One obvious sign of the lack of mutual trust among nations in tackling climate change is the failure of the Green Climate Fund (GCF) to garner firm pledges from major aid donors during the GCF board’s meeting in Paris last month in. The GCF was formally inaugurated during the COP-16 in Cancun, Mexico, in 2010 as a mechanism for developed nations to financially assist developing nations in adapting and mitigating climate change challenges.

After three years, the operational implementation of the GCF has yet to be materialized. In the GCF Paris meeting, countries could not agree on a specific timeline for raising new funds.

To avoid or at least minimize a stalemate in Warsaw, world leaders’ political will and sense of urgency are needed. Leaders from the Global North and South have to advance engagement among them to alleviate latent grievances in some contentious issues. The developed countries have to stop blocking progress on key issues.

In the current obvious transition of global order, they are required to realize that some parts of their privileged economic statuses have come from excessive carbon emissions in the past. Some developed nations that often positively contributed to climate change negotiations, such as the European Union and the Scandinavian states, need to encourage fellow developed nations, especially those who withdrew from the Kyoto Protocol, to reconsider their withdrawal for the sake of a credible collective commitment.

On the other hand, emerging powers in the developing world have to move beyond the old stigma that “the richest countries caused the problems in the past, but the developing and least-developed nations are suffering from its effects the most”. Nevertheless, their more prominent diplomatic positions in international fora also imply their increasing responsibility in climate change.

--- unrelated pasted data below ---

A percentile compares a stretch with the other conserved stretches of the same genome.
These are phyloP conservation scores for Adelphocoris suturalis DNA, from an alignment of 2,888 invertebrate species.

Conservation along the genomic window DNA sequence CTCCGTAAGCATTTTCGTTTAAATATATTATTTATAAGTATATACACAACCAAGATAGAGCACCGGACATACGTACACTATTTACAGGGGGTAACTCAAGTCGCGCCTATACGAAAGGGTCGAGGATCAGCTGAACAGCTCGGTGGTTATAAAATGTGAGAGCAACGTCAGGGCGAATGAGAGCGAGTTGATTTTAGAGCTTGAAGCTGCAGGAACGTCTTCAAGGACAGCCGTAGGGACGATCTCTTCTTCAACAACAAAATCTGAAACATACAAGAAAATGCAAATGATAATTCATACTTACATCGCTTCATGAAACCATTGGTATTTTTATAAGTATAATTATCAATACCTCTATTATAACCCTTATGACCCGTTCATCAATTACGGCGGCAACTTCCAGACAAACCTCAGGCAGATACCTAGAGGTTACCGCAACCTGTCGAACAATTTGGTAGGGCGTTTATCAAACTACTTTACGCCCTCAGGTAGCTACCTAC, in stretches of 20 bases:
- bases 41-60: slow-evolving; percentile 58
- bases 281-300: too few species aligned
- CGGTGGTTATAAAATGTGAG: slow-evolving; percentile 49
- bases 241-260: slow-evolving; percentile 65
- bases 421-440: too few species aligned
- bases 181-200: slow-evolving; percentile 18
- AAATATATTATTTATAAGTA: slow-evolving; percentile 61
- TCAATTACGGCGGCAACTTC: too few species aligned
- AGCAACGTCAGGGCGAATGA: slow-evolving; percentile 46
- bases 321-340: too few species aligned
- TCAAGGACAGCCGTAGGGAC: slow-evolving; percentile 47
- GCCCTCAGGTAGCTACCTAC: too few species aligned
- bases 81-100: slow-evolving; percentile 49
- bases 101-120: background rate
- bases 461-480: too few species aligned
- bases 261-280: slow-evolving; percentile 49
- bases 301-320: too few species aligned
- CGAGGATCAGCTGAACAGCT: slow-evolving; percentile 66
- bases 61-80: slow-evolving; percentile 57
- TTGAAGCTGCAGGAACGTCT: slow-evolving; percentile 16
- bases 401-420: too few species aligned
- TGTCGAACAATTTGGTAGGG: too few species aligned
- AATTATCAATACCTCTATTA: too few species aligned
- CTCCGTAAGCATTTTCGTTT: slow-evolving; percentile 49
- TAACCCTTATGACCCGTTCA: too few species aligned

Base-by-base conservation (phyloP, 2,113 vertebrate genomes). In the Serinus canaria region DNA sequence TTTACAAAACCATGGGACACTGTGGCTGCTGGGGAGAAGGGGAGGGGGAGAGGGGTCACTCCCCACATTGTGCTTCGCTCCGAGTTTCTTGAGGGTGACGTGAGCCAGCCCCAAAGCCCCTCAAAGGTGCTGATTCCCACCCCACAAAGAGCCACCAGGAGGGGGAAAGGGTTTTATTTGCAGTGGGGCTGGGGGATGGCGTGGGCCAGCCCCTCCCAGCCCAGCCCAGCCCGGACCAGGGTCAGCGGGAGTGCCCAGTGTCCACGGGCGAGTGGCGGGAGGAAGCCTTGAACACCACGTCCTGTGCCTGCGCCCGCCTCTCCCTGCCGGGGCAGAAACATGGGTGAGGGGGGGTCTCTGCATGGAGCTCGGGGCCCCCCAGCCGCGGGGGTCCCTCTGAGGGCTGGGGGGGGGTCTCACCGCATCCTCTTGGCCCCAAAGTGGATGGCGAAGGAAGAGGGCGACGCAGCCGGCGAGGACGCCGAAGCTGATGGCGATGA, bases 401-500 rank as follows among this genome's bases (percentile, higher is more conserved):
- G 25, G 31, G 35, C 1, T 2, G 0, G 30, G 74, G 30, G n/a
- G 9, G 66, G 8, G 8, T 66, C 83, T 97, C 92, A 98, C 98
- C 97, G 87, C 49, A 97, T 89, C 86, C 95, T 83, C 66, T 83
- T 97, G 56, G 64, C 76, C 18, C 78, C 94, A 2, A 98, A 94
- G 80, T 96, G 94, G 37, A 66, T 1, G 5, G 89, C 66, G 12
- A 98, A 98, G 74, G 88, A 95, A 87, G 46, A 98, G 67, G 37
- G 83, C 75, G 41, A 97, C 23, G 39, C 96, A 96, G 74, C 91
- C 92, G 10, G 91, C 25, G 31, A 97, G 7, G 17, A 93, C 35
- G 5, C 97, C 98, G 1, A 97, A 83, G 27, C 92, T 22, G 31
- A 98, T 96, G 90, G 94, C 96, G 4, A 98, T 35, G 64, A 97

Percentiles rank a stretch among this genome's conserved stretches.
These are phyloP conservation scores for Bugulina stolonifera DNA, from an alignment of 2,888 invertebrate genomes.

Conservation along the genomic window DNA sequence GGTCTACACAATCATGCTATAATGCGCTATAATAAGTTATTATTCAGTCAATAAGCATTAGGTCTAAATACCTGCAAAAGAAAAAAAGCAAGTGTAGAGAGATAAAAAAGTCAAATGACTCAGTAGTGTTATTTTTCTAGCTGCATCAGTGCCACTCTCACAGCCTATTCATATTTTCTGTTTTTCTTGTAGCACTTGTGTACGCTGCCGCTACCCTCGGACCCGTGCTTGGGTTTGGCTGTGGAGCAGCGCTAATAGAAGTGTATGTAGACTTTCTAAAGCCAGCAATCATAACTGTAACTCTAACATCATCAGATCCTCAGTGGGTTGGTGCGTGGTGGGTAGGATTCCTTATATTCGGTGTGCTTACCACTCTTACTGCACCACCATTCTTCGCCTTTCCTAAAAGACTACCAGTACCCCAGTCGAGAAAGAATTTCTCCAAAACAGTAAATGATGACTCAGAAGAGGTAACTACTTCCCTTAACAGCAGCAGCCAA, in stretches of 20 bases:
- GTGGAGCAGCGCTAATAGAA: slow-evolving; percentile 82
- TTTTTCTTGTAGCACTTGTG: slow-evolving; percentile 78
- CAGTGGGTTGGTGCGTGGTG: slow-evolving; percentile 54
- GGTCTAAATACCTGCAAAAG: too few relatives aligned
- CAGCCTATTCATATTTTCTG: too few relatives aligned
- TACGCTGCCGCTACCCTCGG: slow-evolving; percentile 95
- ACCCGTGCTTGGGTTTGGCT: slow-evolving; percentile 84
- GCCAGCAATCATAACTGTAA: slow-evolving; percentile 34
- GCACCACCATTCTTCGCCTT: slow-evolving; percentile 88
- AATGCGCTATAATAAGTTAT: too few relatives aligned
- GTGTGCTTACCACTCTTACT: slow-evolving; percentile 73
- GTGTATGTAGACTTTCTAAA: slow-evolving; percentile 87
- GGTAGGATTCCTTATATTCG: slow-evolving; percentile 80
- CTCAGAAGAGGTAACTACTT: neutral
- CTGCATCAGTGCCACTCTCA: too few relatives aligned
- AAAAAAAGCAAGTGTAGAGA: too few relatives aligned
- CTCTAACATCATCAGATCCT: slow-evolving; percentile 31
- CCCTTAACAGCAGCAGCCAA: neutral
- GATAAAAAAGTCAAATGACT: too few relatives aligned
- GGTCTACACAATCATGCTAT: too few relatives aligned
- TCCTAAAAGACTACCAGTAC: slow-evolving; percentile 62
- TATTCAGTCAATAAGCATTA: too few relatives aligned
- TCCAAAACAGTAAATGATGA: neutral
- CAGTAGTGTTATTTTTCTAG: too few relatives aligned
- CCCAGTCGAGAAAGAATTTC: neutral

Despite the interminable development challenges at home, such as poverty, a high unemployment rate and increasing income inequalities, Indonesia and emerging powers need to show more constructive involvement in dealing with climate-change problems for at least two reasons: (1) they have now already become among the largest CO2 emitters, meaning that they are also part of climate-change problems and (2) with their status as middle-income countries, they have some capability to act as more active actors in climate-change mitigation and adaptation.

Together with Gulf nations and small-but-rich nations, such as Brunei and Singapore, emerging powers should not only provide financial and technical support to the poorer and more vulnerable nations, but also contribute to the GCF. These actions would put pressure on developed countries to realize their commitment to the GCF.

A successful COP 19 in Warsaw needs a paradigm shift from both developed and developing nations. Both fronts have to re-acknowledge that climate change problems are beyond the capacity of any individual country or regional cooperation.

Climate-change negotiations need a new confidence-building measure, based on the belief that all countries in this growing pluralistic world have to make immediate, major and well-respected international commitments.